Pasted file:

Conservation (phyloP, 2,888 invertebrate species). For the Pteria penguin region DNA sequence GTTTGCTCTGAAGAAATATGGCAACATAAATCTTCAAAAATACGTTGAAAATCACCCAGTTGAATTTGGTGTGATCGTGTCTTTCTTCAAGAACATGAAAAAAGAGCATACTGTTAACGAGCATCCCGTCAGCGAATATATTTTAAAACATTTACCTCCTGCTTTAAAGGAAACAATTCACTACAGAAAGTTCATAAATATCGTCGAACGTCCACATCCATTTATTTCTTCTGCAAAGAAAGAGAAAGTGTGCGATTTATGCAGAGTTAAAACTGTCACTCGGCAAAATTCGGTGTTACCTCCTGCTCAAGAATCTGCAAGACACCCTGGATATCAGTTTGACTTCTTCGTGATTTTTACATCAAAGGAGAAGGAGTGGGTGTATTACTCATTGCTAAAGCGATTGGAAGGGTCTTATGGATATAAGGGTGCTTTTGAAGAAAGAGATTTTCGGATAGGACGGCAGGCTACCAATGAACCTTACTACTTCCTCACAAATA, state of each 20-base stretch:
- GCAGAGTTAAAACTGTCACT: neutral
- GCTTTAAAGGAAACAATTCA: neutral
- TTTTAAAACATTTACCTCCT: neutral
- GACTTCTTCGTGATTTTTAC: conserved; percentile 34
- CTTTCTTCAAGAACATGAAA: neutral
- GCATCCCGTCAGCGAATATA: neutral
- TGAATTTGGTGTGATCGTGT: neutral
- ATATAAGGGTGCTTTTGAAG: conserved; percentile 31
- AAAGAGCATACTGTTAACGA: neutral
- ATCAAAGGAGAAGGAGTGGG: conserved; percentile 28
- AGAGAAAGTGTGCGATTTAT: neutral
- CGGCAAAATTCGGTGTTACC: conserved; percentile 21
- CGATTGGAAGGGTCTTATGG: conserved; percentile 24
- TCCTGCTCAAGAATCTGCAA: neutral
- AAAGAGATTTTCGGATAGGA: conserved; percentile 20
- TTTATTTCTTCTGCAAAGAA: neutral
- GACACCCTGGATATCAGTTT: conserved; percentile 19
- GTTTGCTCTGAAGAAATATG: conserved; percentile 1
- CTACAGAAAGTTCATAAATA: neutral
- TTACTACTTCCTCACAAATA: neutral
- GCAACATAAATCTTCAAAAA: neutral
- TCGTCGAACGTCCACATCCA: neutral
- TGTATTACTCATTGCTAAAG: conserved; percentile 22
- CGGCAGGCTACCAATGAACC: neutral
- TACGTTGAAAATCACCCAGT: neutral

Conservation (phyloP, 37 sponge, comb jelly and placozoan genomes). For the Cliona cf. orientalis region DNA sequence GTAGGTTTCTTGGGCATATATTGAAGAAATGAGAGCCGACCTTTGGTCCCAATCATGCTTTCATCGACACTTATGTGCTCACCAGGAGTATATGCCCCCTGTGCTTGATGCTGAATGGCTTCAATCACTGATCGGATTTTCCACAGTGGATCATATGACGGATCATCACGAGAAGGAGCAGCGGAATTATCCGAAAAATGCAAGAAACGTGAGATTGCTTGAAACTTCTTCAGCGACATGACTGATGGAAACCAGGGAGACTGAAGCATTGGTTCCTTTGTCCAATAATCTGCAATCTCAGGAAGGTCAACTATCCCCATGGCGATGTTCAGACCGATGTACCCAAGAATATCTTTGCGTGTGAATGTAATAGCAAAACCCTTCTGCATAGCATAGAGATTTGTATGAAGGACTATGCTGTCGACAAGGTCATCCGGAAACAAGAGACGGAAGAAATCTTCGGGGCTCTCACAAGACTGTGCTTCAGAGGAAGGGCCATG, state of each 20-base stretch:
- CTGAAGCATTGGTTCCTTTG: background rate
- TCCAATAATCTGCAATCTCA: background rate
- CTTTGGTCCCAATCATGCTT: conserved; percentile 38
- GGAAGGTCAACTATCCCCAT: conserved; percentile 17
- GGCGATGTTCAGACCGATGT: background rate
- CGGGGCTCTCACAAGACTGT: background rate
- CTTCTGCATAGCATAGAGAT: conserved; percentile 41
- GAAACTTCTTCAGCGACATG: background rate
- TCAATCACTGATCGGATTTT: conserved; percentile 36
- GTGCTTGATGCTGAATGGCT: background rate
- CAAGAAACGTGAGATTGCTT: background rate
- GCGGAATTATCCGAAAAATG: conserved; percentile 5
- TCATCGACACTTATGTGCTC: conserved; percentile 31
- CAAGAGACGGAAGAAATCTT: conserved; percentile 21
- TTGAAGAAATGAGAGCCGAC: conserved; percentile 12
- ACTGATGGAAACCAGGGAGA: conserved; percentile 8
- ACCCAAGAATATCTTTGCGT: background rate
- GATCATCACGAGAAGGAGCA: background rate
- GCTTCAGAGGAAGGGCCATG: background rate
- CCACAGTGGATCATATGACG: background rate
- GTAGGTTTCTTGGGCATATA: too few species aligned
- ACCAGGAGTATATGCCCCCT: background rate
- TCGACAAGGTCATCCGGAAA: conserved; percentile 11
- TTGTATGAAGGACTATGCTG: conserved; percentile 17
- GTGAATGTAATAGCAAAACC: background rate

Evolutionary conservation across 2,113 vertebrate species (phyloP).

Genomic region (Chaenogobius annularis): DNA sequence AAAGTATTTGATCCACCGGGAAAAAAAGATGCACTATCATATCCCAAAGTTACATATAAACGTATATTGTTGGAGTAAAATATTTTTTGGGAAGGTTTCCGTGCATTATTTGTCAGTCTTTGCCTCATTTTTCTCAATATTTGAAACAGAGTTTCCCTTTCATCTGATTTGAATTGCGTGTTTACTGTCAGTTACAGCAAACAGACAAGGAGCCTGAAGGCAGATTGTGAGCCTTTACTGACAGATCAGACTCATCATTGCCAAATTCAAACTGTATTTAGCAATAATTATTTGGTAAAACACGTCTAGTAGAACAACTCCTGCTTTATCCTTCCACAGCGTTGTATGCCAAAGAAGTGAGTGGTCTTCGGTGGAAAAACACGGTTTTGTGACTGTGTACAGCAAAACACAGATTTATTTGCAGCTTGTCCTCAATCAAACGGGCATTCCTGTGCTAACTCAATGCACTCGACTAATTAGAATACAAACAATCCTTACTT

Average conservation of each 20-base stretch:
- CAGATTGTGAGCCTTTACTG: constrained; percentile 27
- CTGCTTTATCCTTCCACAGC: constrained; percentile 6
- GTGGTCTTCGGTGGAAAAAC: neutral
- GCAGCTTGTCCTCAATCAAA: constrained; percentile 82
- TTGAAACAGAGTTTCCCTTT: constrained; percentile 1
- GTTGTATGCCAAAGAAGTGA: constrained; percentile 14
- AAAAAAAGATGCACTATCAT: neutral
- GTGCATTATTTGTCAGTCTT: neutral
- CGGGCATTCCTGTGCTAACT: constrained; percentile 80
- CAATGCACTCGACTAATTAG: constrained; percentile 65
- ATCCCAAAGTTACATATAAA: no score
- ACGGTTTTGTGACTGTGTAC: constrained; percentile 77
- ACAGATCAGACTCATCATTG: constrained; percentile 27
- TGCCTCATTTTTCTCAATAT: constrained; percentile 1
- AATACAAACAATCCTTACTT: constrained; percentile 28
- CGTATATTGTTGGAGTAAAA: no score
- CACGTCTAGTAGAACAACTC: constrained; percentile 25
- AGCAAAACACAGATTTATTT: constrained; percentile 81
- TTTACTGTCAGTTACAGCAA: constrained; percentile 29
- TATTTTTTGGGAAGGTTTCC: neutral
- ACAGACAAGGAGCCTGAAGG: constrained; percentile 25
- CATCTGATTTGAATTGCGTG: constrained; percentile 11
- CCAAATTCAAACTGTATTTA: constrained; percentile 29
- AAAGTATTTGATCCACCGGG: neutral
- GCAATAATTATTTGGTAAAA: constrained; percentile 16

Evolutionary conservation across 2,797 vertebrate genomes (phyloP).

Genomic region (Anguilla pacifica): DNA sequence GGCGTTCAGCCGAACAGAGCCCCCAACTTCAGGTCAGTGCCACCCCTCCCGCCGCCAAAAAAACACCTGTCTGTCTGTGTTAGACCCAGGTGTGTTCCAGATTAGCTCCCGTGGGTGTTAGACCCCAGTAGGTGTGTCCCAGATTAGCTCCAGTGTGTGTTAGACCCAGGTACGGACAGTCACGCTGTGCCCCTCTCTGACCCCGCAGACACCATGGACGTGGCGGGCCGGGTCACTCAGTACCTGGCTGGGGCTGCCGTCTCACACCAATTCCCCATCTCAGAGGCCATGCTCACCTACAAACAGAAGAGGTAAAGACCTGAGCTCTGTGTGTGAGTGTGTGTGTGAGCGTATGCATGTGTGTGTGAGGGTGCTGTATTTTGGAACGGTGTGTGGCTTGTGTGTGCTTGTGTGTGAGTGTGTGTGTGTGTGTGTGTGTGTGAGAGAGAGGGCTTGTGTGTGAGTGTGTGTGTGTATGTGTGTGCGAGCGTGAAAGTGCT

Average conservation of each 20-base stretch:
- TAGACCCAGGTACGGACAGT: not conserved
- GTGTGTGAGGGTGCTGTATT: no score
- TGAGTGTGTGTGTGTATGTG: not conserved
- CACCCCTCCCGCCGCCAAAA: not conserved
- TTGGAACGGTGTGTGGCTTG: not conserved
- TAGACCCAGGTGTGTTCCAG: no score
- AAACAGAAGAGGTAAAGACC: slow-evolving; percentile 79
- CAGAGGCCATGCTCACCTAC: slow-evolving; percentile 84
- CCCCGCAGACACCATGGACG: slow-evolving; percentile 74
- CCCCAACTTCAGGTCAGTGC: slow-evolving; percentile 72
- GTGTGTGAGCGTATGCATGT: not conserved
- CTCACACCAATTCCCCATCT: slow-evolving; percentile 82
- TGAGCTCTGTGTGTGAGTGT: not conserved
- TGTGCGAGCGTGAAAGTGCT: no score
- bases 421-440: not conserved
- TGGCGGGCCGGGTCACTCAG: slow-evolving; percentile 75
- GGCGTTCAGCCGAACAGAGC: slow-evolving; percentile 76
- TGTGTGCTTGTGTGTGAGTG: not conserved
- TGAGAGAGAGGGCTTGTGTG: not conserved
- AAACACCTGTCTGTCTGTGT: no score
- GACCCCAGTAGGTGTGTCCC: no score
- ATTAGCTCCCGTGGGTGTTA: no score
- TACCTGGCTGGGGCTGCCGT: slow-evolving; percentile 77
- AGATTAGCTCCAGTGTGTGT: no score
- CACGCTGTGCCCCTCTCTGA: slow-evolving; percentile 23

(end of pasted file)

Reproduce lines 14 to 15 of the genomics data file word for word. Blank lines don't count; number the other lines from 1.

- CGATTGGAAGGGTCTTATGG: conserved; percentile 24
- TCCTGCTCAAGAATCTGCAA: neutral